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Times of India
The film is about three friends who encounter a strange problem of having to deal with multiple identities
The beauty of
lies in the way director Sunil Ibrahim whips up moments one after another - apparently without any purpose - and later assigning definite motive to each of them. In fact some of the scenes appear completely purposeless in the beginning and Sunil, riding on a riveting narrative, gives a leisurely treatment to his story.
It's as though he is playing a game from another level, letting his viewers revel in their own world of wild surmises, pulling them out every now and then.
is a thriller minus the blood and gore. The pace is stunning, style subtle and subject psychological.
An advertisement professional Siddharth (Indrajith) comes to his new office and gets introduced to a young man with a queer name Icha (Nivin Pauly). Soon Siddharth and his girlfriend Veena find themselves caught in a horrific riddle - they find Icha at two different places at the same time.
Their search for answers turns to be a brilliant psychological probe and Sunil just widens his canvas, sprinkling mysterious tales about Icha, gleaned from his village by Siddharth and Veena. In the meantime, he crafts stunning moments befitting a thriller.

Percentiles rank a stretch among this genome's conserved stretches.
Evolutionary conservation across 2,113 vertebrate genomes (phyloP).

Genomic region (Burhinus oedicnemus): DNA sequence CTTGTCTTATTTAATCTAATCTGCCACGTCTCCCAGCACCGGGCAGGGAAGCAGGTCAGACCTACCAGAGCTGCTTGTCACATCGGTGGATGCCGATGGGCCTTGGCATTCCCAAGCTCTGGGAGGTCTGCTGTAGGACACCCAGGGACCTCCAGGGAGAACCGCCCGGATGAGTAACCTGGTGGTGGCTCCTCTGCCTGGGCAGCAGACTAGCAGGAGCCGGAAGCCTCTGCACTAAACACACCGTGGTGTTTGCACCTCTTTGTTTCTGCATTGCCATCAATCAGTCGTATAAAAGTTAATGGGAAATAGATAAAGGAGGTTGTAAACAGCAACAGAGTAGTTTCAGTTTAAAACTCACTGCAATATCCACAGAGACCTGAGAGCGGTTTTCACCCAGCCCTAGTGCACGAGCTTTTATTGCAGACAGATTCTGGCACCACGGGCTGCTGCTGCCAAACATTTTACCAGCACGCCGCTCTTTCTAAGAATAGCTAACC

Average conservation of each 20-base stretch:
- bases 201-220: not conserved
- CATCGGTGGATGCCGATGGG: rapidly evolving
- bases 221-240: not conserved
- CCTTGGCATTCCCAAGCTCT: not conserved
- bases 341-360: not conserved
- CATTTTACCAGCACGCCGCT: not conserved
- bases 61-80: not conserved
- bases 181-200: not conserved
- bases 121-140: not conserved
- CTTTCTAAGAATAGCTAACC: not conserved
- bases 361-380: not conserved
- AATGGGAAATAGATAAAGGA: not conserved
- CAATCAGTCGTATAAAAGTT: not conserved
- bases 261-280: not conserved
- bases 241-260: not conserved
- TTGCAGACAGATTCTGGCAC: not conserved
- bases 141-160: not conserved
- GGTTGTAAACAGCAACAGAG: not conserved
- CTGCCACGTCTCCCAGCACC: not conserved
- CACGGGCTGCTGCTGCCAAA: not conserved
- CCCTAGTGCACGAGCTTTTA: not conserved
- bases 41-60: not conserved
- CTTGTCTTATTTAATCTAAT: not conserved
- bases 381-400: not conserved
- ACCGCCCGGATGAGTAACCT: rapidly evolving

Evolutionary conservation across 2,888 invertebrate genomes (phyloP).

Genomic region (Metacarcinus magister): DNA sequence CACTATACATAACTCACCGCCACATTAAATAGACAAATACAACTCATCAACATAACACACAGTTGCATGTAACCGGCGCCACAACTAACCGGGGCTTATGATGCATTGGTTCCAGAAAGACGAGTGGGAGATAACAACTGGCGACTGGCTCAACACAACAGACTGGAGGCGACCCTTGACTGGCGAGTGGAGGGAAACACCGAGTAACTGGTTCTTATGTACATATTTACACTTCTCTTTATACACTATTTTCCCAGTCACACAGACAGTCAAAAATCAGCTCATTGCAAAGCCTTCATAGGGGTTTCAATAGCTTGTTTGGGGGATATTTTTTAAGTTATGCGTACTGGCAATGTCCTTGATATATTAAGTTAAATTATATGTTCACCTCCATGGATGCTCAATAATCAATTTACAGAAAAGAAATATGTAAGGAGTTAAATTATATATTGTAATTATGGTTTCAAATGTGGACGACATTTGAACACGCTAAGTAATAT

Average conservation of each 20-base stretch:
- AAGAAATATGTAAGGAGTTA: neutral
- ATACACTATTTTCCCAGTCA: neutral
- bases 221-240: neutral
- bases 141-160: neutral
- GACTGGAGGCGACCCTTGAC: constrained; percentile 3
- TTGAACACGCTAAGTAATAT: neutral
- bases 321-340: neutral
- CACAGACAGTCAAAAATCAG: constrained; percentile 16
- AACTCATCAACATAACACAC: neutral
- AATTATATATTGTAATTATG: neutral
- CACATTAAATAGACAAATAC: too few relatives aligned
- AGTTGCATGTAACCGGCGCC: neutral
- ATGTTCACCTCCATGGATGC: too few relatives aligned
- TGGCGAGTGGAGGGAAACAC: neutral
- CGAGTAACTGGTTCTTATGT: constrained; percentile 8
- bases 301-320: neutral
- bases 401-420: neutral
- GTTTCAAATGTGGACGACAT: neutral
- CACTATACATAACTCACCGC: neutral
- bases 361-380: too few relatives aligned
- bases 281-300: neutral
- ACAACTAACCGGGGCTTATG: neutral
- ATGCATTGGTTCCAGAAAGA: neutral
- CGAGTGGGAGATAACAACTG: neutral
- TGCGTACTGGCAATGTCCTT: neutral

The purpose is aided by all the three lead actors, especially Indrajith whose search for the identity of Icha becomes a frantic pursuit. He wavers smoothly between the changing shades of fear, curiosity and obsession. The scenes are built in a playful manner - sometimes Sunil doesn't even bother to explain and the ploy works wonderfully as the knots are tightened and undone on their own.
is jolting and probing at the same time and sheer enigma of its narrative poses multiple answers for the riddle that makes the film.
Bad direction,screenplay,perfomance by Indrajith.Totally bad movie
The tautness that had made Sunil Ibrahim's debut film script interesting isn't there in 'Arikil Oraal'. It does try hard and does make some grandiose promises, but ultimately fails to deliver. Predictability could prove fatal to thrillers, and here is a classic example as to why it is.